The other thought was about your situation. I remember seeing this Oprah episode with John Gray (Men are from Mars…), who said we have a bunch of love tanks: romantic, self, family, friends, community, spiritual, etc. And he explained how at the beginning of a relationship, our romantic love tank gets more and more filled until it is completely filled up, and then we start feeling like something is missing, and we think it is something in the relationship, because we were happy before… But the reason is that now that our romantic love tank is nice and full, we are noticing the other tanks aren’t so full (either they weren’t full before or maybe we’ve been ignoring them while in the throws of new love). In your pros and cons list, you mainly listed your self image and a bit of money stuff. I would think your relationship with Donna should be in there somewhere too. You DID say you are waiting until both you and she are good with it, so I know it’s not like you haven’t thought of it, I am just pointing out that it should perhaps go in the list. I would think it is a bit like when women have breast(s) removed due to cancer — hopefully it doesn’t really change how their partner feels about them in the long run. But as yours is not really just a physical change — it’s sorta psychological as well… I dunno. I remember seeing an interview of Chaz Bono (yes, with Oprah… no, I’m not obsessed with her… but ok she is a big influence on me). Anyway, Chaz and his girlfriend talked a bit about how it was when he started taking hormones (I know – not the same, but bear with me… or bare with me – I am bad with homonyms). His girlfriend said how she wasn’t really prepared for him to get all kinda macho… not really macho… they described it really well… just kinda more… masculine. It was a challenge but they worked through it. Anyways, I know that simply having the chest surgery wouldn’t involve taking hormones (I think), but just wanted to make the point that just because your romantic love tank is pretty full… don’t forget about it.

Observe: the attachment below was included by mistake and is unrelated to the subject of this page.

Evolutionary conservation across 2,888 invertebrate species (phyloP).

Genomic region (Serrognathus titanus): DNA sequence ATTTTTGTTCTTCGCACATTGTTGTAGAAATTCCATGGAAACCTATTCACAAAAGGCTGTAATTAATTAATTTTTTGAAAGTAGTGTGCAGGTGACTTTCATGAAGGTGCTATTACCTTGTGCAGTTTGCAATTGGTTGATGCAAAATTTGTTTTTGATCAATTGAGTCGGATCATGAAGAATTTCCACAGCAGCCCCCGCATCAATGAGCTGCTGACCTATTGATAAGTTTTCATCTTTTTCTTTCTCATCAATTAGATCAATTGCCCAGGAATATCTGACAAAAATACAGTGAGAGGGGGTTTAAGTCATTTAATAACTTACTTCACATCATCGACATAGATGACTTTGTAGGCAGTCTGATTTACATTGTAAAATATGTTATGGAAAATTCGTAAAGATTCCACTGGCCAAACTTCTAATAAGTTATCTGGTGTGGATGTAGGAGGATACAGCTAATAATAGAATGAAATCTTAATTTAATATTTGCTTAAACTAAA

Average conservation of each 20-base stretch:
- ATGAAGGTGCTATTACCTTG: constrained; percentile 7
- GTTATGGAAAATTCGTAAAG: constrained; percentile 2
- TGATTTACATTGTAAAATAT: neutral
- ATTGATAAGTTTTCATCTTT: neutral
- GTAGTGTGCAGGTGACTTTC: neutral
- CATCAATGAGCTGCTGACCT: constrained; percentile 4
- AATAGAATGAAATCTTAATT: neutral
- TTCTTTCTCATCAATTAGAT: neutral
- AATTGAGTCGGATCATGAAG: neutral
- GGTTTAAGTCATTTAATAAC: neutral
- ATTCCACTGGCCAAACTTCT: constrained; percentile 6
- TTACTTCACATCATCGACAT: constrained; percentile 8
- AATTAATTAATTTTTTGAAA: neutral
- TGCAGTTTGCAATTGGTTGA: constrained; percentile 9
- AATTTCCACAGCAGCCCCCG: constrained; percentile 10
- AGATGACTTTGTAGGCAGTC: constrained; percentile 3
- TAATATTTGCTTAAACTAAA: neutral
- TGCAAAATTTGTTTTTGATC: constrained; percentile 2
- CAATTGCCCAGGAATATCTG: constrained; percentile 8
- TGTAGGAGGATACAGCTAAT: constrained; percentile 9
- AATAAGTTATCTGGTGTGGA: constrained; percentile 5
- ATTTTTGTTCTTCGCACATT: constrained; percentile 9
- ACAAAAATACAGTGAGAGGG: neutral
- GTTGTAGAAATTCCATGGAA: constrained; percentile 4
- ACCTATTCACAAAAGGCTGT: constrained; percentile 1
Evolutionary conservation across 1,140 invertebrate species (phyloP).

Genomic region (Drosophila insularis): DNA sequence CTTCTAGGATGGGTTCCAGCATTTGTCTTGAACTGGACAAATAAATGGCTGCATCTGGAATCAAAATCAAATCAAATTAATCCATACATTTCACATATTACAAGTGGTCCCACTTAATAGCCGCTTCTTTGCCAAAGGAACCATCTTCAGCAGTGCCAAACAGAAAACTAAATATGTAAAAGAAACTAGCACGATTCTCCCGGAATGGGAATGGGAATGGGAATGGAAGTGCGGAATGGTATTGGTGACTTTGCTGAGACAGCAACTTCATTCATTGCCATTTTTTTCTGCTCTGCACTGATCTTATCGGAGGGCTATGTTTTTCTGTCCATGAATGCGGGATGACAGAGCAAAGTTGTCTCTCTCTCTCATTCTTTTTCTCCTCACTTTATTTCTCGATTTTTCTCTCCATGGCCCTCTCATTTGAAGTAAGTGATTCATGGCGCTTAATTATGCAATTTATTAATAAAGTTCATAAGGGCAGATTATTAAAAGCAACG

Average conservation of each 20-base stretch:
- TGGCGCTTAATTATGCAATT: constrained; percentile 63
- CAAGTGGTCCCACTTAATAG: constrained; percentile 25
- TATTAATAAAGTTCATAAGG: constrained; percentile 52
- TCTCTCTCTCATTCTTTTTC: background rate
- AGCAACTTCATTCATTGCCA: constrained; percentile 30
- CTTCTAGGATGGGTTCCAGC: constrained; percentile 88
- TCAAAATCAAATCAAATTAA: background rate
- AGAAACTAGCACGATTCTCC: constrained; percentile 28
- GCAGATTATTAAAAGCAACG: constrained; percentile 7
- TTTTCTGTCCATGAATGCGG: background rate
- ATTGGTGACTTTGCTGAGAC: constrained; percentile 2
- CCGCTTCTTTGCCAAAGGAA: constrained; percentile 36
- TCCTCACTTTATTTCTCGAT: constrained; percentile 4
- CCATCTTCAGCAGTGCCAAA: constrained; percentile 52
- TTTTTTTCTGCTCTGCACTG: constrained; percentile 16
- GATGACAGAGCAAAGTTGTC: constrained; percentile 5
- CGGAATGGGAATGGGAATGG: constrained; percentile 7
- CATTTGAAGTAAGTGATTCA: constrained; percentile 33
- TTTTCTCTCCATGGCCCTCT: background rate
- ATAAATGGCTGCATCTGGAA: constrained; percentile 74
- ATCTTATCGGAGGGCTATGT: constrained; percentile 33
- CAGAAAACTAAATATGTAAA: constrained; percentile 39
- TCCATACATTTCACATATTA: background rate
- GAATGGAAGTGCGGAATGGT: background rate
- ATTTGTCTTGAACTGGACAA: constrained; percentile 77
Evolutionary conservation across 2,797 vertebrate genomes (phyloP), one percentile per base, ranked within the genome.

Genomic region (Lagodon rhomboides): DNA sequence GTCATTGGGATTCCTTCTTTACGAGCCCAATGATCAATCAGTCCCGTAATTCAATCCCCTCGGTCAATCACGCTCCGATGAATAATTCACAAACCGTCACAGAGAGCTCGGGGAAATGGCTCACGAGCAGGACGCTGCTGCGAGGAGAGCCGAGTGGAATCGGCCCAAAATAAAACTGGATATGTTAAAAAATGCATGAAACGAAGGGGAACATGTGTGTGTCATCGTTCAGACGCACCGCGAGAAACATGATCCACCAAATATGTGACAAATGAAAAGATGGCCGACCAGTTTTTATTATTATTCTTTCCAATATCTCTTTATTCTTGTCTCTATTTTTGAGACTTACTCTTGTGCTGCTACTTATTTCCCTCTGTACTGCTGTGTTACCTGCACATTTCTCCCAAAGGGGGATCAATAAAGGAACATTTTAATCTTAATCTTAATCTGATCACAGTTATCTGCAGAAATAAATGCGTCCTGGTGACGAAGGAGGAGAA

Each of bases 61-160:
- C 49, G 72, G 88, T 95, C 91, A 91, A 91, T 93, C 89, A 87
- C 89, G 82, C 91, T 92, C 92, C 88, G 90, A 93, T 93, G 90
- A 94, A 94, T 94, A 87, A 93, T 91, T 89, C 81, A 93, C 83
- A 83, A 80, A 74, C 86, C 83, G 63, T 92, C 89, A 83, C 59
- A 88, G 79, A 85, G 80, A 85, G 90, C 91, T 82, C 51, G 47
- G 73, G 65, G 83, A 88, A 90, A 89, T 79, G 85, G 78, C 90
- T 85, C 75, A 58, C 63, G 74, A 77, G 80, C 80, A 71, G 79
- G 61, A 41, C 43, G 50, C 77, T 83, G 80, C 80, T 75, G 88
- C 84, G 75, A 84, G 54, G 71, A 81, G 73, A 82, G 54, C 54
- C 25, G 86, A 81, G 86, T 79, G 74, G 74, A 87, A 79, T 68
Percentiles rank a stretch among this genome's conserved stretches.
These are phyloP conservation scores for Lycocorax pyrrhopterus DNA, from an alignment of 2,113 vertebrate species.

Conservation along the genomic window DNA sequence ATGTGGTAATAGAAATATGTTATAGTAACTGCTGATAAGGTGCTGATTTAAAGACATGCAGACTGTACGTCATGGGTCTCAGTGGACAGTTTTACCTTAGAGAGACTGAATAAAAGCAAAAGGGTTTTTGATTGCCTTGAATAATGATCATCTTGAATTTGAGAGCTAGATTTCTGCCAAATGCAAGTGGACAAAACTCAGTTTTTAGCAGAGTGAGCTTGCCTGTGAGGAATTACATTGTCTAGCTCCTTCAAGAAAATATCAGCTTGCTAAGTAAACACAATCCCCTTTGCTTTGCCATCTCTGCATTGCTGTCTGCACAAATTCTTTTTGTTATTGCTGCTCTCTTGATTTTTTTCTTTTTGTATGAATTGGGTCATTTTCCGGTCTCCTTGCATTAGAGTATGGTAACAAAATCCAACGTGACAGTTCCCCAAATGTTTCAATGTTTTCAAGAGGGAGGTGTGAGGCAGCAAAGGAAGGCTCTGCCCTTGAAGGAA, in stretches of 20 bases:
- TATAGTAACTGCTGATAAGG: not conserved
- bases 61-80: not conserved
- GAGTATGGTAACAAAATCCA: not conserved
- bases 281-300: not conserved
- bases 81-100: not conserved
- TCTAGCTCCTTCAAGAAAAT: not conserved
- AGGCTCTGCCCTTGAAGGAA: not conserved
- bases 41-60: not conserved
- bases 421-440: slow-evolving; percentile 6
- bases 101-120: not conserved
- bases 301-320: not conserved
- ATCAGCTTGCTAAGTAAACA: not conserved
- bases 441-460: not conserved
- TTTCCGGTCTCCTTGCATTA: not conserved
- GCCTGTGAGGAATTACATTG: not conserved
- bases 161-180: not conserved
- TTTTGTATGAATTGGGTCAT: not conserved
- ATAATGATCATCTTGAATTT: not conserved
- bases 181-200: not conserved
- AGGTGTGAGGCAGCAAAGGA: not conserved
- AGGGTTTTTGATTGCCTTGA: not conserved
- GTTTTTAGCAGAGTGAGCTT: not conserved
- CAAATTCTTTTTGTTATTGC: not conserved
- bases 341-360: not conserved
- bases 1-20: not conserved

Jeez I take a long time to get to a point.


    1. Jamie Ray Post author

      And longer than usual for me to answer it. I have always requested Donna’s support in any major change I make (like getting a dog or changing my name), and have tried to give her time to adjust to the concept. I do not want to put her in the position of having to decide “should I stay or should I go” – to quote The Clash. I do have to push her along sometimes in order to get my way, but she usually comes around.

      Even though I am not “transitioning” my viewing myself as transgender puts her in the position of having to question exactly what our relationship is – is it a lesbian relationship between two women, or is it a relationship between a lesbian (her) and a transgender partner (me) and is there really any difference between the two ways of looking at it, and does it affect her identity as a lesbian if I alter my body or not. She is still mulling that over.

      I’d also like the extra 3 inches of height (to which Donna would have no objection), but fortunately there is no surgery for that. I am 5’4, and my employer used to have a height requirement of 5’4 but I worked with a guy who was really 5’3. The day he was taking his medical to be hired he went early in the morning to a chiropractor to be stretched out, and was using posture techniques to make sure he stayed at 5’4 until he was processed!


      1. pashndash